C.A. Restores Privacy Suit Based on Revealing Plaintiff Had Not Received COVID Shot
Decision Draws Partial Dissent by Egerton
By a MetNews Staff Writer
The Court of Appeal for this district yesterday reinstated, over a dissent, a cause of action against two city officials for invading the privacy of a part-time bus driver by mailing his termination notice to his brother, disclosing his medical status—not having been inoculated against COVID-19.
It was the refusal to be inoculated that prompted the firing of the plaintiff, Fernando Ramirez.
Justice Luis Lavin of Div. Three wrote the majority opinion and Presiding Justice Lee Edmon joined in it. Dissenting, in part, was Justice Anne H. Egerton.
Ramirez appealed from a judgment of dismissal that was entered after Los Angeles Superior Court Judge Michael L. Stern sustained demurrers without leave to amend to all causes of action against Rene Bobadilla, city manager of Montebello, and Nicholas Razo, the city’s director of human resources (denominated by Lavin “Individual Defendants”). The judgment was upheld, in an unpublished opinion, as to disallowing causes of action for negligent and intentional infliction of emotional distress based on the termination of Ramirez’s employment, but reversed as to rejection the privacy claim.
“We agree that the Individual Defendants and the City had a compelling interest in providing a safe workplace and protecting the general public from infectious disease….However, we do not know why the Individual Defendants felt this interest required them to inform Ramirez’s brother of Ramirez’s vaccination status and thus cannot conclude that any justification they had for doing so negated Ramirez’s reasonable expectation of privacy with respect to his medical information. In the absence of evidence concerning the competing social interests and relevant customs and practices, we cannot hold that the alleged privacy expectation was unreasonable as a matter of law.”
Ramirez insisted that his “employment status, and his vaccination status…were intensely private matters, and he was subjected to shame and humiliation for being both terminated and unvaccinated.”
Lavin said “the allegations of the complaint do not establish that the violation of Ramirez’s privacy was insubstantial, such that this issue can be adjudicated as a matter of law.”
He focused on the vaccination status, as he said Ramirez had in his briefs.
Egerton said in her concurring and dissenting opinion:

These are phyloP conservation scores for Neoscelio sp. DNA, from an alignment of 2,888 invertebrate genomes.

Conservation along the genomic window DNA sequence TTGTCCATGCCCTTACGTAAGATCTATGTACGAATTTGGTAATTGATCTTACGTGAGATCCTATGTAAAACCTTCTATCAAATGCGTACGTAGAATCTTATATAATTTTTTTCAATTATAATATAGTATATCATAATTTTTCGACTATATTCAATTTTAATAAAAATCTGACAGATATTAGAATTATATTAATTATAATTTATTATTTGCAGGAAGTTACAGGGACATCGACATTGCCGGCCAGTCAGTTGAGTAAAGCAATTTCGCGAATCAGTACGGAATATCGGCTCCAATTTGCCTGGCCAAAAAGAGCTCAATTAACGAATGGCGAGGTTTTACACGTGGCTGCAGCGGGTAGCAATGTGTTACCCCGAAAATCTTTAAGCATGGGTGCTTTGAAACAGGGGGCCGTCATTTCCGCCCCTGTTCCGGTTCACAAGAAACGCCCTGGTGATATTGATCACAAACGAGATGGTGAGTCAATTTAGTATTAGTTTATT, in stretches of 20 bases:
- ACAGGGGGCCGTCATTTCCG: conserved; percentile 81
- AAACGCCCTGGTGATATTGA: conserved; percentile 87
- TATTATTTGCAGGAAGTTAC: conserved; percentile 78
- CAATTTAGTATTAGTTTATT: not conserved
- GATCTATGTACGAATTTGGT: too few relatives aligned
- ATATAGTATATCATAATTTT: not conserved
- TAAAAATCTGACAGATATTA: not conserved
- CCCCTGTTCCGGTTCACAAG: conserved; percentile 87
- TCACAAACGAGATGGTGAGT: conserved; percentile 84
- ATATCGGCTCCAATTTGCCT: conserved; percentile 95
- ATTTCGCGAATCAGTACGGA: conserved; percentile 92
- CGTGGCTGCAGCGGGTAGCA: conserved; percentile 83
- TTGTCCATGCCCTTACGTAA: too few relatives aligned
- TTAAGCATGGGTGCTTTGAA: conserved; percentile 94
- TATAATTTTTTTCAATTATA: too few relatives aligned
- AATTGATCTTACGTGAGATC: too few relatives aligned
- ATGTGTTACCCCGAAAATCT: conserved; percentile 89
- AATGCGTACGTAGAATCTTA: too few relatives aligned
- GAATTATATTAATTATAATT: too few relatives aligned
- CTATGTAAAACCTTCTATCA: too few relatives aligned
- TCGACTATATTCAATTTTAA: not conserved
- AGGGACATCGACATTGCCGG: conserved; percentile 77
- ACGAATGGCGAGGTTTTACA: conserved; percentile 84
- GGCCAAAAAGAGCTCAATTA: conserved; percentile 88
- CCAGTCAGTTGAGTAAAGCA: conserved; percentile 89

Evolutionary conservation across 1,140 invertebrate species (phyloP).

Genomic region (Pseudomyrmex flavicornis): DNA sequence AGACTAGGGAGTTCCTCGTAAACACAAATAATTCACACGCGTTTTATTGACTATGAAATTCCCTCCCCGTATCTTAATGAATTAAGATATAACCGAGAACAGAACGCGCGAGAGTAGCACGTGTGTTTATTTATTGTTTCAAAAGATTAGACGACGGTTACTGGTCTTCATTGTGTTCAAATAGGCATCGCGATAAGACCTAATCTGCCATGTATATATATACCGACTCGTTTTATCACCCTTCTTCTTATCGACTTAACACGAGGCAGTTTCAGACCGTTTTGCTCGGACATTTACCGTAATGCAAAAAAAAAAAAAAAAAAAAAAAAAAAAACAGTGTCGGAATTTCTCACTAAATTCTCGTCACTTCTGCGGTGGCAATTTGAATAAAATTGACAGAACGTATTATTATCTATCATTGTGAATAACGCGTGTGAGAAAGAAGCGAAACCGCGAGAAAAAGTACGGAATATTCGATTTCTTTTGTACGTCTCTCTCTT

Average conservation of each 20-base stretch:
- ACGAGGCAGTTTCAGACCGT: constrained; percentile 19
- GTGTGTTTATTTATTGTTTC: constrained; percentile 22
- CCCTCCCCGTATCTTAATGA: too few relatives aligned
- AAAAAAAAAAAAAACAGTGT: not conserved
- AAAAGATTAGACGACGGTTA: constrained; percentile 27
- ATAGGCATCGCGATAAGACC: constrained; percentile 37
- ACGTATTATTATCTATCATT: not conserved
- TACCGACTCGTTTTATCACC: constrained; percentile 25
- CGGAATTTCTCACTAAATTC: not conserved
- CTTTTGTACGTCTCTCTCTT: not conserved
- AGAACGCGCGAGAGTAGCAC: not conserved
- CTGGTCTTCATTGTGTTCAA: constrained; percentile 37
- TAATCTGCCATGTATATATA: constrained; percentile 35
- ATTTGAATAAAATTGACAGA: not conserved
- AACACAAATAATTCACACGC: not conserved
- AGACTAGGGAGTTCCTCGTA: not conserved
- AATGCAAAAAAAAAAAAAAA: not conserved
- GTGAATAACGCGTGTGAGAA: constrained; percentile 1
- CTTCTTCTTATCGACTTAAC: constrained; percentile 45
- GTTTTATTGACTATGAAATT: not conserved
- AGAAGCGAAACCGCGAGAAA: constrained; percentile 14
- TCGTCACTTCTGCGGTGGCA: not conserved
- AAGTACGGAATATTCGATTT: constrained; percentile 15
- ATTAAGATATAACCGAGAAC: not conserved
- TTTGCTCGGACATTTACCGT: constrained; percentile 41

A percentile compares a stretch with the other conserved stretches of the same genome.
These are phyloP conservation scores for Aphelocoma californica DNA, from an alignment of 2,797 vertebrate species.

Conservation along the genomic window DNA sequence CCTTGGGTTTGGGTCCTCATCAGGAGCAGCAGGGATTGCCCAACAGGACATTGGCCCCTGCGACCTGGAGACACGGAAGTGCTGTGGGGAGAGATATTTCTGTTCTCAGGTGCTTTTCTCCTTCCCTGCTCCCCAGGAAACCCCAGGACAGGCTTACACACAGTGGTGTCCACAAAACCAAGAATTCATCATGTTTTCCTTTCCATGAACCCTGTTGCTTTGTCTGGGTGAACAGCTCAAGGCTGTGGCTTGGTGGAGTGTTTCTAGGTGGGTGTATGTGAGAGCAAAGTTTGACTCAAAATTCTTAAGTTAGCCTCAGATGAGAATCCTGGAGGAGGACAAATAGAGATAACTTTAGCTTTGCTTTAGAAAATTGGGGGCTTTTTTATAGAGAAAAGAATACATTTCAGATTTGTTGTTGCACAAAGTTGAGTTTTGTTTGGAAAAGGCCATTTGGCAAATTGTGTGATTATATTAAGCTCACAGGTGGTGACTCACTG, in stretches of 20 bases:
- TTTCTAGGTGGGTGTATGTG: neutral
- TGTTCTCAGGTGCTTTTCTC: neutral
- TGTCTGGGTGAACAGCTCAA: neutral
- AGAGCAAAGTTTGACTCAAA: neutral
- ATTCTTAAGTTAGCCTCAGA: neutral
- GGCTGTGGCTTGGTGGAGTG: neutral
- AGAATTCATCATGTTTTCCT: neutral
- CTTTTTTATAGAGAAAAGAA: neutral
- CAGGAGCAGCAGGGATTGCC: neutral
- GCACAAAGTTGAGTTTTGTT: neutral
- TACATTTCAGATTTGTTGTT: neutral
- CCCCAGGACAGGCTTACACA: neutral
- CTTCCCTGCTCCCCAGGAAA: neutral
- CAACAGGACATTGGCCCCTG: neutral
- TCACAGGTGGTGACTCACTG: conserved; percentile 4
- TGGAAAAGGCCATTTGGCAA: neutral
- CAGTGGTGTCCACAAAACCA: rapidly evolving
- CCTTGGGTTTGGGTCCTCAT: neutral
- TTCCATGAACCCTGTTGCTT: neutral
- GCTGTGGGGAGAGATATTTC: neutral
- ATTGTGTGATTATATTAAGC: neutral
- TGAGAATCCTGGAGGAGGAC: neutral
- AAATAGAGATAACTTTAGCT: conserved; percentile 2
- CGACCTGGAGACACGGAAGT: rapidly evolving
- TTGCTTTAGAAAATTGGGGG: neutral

“Taking as true Ramirez’s allegation that the individual defendants intentionally disclosed his vaccination status to his brother, that allegation simply does not state a cause of action under existing law. The majority has cited no case recognizing a privacy right under California’s Constitution in the fact one is unvaccinated. Nor have I been able to find any case that so holds. In concluding Ramirez has stated a cause of action for invasion of privacy, the majority holds—whether explicitly or implicitly—that the fact of a person’s ‘vaccination status’ is a protectible privacy interest under California law. That holding represents a significant expansion of tort liability in California.:
She quoted Stern as saying:
“There is no present California authority for the proposition that there is a medical right to privacy regarding immunization.”
“The trial court was right. While there are cases concerning vaccinations generally, and vaccinations against COVID-19 in particular, none holds there is, or isn’t, a constitutional right of privacy in the fact one is—or isn’t—vaccinated.”
The justice went on to say:
“In my view, there’s a good reason no published California case (or federal case applying California law) has held there is a right to privacy in the fact of whether one is vaccinated or unvaccinated: A refusal or failure to be vaccinated affects other people. Cancer and diabetes are not contagious. A virus like COVID-19 is. A person who chooses to remain unvaccinated poses a risk to co-workers, others around them, and the public. At oral argument, Ramirez’s counsel said twice that his client drove a bus for the City. Bus drivers—obviously—come into daily contact with the public, including seniors and children. Governments have the right—indeed, the responsibility— to protect all of their employees as well as the public.”
“Ramirez does not say whether he lived with his brother or whether his brother knew or didn’t know of his ‘vaccination status.’ Nor does he attach a copy of the notice or the envelope to his complaint. At oral argument, counsel for the City represented that that was the “address on file with the City” for Ramirez. When asked by the court if that were true, Ramirez’s attorney replied, ‘I don’t have that file or envelope with me but I don’t believe that it was.’ ”
The case is Ramirez v. Razo, B326839.
Paul M. Mahoney and Ryan P. Mahoney of the Claremont firm of Mahoney & Soll represented Ramirez and Pasadena attorney Nancy P. Doumanian acted for Bobadilla and Razo.
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